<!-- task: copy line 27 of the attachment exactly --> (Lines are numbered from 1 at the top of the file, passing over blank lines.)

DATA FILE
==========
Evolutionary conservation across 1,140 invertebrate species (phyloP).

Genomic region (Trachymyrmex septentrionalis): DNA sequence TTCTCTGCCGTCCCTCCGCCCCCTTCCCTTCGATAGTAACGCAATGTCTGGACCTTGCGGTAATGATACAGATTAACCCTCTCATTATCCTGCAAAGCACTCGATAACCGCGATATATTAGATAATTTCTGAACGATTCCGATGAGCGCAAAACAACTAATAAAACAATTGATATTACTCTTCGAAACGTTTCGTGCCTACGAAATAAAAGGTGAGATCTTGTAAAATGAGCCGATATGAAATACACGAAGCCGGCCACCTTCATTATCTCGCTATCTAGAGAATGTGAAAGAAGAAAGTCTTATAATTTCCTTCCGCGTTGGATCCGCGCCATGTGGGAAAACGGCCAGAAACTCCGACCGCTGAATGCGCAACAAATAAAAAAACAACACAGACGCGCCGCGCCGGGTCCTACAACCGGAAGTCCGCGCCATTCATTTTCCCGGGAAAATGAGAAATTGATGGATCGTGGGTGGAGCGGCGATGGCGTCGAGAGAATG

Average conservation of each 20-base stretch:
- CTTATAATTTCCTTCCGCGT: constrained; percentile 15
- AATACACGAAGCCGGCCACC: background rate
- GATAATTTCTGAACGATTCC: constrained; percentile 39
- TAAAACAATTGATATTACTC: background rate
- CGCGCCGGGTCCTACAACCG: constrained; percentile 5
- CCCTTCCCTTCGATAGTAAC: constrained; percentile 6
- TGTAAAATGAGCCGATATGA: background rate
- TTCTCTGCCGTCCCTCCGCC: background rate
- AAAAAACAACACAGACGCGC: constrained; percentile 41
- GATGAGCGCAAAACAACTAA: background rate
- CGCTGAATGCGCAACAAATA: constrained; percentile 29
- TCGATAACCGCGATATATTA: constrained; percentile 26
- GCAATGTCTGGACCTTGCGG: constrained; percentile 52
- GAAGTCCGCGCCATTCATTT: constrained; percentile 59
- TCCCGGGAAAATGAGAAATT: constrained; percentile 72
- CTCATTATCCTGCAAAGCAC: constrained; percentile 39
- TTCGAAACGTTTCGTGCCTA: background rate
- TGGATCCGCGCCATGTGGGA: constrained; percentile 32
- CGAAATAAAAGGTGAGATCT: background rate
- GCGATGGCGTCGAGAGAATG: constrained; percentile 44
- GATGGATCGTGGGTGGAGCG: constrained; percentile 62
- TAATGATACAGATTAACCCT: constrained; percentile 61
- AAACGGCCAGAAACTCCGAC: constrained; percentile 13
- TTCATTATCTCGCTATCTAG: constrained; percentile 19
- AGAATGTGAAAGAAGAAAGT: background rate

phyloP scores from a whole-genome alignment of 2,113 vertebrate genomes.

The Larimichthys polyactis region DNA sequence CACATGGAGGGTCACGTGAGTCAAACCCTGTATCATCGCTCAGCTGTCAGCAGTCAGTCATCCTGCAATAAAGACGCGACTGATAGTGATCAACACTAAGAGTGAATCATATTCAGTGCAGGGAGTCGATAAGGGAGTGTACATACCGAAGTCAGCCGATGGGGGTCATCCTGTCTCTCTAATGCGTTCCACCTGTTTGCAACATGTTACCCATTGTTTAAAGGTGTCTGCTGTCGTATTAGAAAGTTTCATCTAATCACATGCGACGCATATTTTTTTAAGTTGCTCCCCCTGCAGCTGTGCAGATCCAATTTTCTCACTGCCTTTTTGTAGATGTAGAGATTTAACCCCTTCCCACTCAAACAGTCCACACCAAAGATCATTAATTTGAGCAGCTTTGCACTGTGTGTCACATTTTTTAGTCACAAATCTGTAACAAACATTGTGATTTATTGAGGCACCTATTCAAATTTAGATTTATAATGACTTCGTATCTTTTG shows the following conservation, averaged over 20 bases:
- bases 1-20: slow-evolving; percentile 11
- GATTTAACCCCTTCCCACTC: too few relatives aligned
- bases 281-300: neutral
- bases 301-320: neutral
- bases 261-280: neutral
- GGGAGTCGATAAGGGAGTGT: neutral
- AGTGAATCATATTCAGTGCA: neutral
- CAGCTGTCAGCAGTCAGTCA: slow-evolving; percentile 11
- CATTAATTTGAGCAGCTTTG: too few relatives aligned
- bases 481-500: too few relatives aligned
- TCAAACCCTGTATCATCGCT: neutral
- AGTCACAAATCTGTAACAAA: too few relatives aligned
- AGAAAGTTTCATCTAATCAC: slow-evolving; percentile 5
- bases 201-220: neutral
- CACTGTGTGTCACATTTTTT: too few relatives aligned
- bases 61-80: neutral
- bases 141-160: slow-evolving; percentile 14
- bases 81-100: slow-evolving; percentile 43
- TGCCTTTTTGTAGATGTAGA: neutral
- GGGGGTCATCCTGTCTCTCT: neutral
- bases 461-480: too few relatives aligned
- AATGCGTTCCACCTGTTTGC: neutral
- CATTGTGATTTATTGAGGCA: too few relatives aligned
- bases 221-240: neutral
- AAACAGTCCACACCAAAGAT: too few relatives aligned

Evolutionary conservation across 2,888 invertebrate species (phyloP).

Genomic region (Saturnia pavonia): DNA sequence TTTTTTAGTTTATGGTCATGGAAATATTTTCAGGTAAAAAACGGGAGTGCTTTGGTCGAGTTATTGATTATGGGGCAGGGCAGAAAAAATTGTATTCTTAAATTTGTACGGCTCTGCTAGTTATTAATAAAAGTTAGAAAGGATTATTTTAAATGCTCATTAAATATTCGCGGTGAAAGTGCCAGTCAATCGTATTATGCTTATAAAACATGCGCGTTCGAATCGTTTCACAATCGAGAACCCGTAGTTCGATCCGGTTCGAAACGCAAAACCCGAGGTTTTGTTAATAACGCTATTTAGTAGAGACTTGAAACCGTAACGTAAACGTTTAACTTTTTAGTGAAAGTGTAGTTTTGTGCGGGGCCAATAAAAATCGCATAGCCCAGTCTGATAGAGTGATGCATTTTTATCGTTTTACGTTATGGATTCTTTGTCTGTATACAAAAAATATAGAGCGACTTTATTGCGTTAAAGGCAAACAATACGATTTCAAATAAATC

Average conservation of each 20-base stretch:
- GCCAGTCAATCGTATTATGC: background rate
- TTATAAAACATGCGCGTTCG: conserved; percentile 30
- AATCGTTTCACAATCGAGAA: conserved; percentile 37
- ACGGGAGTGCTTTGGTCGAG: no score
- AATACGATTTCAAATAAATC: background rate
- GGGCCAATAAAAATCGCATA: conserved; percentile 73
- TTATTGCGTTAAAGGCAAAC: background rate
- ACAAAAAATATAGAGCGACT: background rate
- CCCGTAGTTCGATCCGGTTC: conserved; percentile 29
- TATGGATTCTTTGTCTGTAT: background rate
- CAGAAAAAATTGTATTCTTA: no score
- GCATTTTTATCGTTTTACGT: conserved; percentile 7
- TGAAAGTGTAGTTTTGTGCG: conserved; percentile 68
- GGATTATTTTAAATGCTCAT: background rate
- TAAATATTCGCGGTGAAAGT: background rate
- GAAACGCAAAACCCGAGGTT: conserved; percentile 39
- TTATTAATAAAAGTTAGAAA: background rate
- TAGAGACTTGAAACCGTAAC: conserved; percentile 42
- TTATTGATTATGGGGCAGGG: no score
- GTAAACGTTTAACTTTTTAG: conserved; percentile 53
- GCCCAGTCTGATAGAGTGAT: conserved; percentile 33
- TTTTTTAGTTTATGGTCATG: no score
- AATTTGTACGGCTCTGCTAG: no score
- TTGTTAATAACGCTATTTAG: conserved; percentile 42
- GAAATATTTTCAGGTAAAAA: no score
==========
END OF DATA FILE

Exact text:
- TTCATTATCTCGCTATCTAG: constrained; percentile 19